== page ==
“We know that people want to live along the coast and that coastal development is going to happen. We just want to inform the public, so construction can be completed in the most sustainable way possible,” he said.
Alexander revealed the newest research tool acquired by the lab is a bathymetric sonar that provides a view of habitats while mapping the ocean floor. “The bathymetric sonar will allow us to tell if the surface is rough, smooth or sandy, and we will begin by mapping Wassaw Sound,” he said. Alexander also mentioned that this tool will allow researchers to collect the first known data of Wassaw Sound, which would give them the capability of making decisions about habitats that need to be protected.
Additional ongoing studies through the lab include long term ecosystem research, mapping the elevation of salt marshes in an effort to develop better models for circulation in tidal creeks and documenting shoreline changes, hurricane tracking and developing other data for the Georgia Coastal Hazards Portal (gchp.skio.usg.edu).
Georgia Southern’s future in Coastal Plain research continues to rise with the establishment of the University’s new James H. Oliver Institute of Coastal Plain Sciences as well as the recently signed Memorandum of Understanding (MOU) with the U.S. Environmental Protection Agency (EPA). Research opportunities for students will explore alternative energy, water contamination and its impact on public health and a collaboration with the University’s Center for Sustainability.
Philanthropy - enhancing the quality of life or developmental potential of others - can be a driving force for establishing new colleges, for enhancing the recruitment of quality students and for the recruitment and retention of quality faculty.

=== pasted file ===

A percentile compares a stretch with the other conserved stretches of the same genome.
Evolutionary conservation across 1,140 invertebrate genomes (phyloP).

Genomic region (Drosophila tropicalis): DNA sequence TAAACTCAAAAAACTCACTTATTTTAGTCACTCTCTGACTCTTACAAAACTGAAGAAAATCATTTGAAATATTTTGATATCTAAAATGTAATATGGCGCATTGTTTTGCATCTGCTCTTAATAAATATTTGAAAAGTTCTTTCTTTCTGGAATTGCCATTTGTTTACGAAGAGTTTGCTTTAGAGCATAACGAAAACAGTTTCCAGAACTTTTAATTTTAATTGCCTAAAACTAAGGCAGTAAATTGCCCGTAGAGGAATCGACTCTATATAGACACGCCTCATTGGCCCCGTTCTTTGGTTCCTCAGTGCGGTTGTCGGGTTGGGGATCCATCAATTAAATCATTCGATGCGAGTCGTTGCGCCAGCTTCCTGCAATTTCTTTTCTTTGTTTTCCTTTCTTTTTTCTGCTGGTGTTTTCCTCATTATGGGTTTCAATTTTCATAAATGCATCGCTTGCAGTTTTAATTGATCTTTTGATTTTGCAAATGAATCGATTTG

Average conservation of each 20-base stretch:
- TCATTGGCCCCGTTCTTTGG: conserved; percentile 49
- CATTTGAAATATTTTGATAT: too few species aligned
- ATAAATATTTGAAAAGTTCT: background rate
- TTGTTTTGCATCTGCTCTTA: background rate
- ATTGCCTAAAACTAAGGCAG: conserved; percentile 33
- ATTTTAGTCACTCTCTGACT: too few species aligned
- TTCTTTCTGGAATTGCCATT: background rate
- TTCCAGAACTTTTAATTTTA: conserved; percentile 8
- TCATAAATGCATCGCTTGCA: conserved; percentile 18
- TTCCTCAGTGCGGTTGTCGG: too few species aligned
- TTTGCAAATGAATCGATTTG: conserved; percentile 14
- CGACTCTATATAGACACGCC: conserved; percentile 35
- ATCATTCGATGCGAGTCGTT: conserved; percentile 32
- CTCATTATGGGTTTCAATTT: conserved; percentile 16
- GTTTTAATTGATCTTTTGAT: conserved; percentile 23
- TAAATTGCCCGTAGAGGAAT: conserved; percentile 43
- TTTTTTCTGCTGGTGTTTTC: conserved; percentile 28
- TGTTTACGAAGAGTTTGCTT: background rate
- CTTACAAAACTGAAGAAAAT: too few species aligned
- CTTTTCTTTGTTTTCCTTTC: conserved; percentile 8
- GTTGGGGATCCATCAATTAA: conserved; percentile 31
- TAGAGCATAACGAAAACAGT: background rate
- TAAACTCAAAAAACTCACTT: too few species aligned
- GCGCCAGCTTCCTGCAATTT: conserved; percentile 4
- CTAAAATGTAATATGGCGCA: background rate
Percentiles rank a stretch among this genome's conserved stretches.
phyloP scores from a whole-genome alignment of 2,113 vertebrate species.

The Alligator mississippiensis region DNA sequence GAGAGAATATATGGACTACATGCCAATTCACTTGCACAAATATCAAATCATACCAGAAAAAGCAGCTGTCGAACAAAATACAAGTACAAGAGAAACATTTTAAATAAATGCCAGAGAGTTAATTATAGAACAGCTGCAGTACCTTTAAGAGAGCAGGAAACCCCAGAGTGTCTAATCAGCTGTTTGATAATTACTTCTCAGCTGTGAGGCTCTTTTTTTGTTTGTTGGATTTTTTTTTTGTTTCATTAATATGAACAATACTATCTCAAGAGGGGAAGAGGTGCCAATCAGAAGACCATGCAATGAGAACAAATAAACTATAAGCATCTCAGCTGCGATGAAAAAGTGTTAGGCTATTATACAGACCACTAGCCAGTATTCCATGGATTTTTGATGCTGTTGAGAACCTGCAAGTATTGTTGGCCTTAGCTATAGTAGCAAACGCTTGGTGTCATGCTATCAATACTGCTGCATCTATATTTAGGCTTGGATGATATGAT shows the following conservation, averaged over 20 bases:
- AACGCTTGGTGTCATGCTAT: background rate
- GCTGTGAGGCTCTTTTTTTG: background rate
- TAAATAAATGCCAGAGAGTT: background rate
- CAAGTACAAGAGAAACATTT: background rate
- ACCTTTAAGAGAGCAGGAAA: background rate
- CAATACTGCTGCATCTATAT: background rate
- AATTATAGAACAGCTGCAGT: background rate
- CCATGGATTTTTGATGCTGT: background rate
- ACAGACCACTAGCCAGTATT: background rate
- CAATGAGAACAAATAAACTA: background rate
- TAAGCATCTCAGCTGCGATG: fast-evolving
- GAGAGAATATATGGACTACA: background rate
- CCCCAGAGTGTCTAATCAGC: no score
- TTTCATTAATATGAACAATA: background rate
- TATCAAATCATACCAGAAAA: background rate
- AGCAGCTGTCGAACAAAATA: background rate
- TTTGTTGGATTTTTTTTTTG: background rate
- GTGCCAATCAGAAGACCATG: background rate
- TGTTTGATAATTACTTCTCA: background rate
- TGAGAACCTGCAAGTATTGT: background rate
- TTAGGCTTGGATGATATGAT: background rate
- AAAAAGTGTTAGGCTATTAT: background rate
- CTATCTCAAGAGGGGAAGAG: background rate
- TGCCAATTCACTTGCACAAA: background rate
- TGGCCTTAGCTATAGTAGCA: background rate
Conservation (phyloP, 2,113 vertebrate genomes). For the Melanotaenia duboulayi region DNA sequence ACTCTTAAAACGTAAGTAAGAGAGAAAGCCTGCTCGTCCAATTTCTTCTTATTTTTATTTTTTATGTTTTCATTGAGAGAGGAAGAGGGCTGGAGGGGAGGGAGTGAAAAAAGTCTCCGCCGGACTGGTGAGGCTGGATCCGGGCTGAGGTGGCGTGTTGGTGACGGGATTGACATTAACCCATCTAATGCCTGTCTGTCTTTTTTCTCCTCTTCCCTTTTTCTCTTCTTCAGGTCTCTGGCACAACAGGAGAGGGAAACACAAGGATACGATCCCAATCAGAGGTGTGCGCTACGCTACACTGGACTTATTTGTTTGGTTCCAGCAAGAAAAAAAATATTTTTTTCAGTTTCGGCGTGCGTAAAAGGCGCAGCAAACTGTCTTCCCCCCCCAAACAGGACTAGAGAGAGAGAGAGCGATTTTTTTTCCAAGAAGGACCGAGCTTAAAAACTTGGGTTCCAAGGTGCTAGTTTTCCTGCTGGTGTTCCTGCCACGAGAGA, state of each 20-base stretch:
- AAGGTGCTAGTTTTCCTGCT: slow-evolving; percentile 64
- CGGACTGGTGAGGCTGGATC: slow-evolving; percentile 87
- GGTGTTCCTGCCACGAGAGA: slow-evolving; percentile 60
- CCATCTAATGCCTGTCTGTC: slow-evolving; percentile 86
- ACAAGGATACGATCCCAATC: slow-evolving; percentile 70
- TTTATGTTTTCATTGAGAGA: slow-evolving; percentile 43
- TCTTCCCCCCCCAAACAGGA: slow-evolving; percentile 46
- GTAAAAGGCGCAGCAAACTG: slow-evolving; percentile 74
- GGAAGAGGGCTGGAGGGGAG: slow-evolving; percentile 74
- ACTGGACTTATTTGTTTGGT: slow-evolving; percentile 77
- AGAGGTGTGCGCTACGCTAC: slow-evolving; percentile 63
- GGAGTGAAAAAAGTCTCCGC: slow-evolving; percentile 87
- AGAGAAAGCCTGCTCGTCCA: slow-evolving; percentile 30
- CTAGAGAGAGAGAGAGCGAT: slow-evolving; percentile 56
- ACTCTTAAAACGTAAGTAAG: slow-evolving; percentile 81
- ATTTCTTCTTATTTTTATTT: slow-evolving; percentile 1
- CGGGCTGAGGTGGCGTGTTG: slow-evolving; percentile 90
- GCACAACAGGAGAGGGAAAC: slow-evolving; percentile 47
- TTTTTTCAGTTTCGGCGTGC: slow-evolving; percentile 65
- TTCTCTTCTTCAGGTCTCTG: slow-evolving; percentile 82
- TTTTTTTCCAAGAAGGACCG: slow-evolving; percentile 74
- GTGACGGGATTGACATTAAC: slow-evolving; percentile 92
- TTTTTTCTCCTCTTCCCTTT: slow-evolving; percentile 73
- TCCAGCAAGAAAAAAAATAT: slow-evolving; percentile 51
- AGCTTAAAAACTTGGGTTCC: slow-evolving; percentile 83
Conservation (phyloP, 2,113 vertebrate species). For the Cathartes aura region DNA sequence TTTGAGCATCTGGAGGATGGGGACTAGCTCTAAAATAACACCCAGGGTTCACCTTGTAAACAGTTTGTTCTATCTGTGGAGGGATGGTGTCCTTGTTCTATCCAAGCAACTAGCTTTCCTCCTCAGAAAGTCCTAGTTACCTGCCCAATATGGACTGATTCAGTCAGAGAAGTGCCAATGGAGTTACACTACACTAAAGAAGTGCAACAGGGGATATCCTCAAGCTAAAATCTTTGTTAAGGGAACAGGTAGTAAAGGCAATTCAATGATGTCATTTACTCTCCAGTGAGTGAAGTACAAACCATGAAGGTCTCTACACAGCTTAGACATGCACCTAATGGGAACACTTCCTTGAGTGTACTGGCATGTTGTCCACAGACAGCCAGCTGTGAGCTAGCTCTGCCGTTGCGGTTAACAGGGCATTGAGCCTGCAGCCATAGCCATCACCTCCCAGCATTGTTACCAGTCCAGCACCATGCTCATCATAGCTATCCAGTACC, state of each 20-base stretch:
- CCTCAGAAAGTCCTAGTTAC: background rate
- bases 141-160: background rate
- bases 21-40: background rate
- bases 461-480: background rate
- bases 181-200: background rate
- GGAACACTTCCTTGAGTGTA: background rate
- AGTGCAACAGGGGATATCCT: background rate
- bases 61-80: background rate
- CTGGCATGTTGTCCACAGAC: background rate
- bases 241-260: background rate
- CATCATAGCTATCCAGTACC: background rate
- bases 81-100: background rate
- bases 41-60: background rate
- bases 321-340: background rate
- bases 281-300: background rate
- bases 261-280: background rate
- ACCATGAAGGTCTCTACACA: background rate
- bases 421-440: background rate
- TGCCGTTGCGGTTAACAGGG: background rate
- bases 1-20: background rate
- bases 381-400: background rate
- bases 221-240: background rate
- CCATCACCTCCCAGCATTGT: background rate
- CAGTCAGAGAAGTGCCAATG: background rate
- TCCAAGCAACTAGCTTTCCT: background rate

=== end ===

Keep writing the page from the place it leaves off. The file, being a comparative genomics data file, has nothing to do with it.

Historically, public universities have depended primarily on public funds and tuition to support them; however, the pool of available public funds has decreased substantially over the past ten years. Between 2000 and 2010, state funding for public research universities decreased by over 20% nationally and over 30% in Georgia. This has increased the importance of philanthropy in maintaining the quality of academic programs and providing support for students who are having more and more difficulty paying increasing tuition costs.
The Jiann-Ping Hsu College of Public Health (JPHCOPH) has benefited greatly from the philanthropy of those who wish to help others. The initiative for establishing the College began in 1998 with the development of a Master of Public Health and a Master of Health Services Administration in the Department of Health and Kinesiology within the College of Health and Professional Studies.
These programs might have remained separate from Public Health, if not for the initiative of Karl E. Peace, Ph.D. and his generous gift in 2004. The gift was used to establish the College of Public Health, which was named in memory and honor of his wife, Dr. Jiann-Ping Hsu. At the same time, Peace endowed the Karl E. Peace Center for Biostatistics - an important academic component of the College.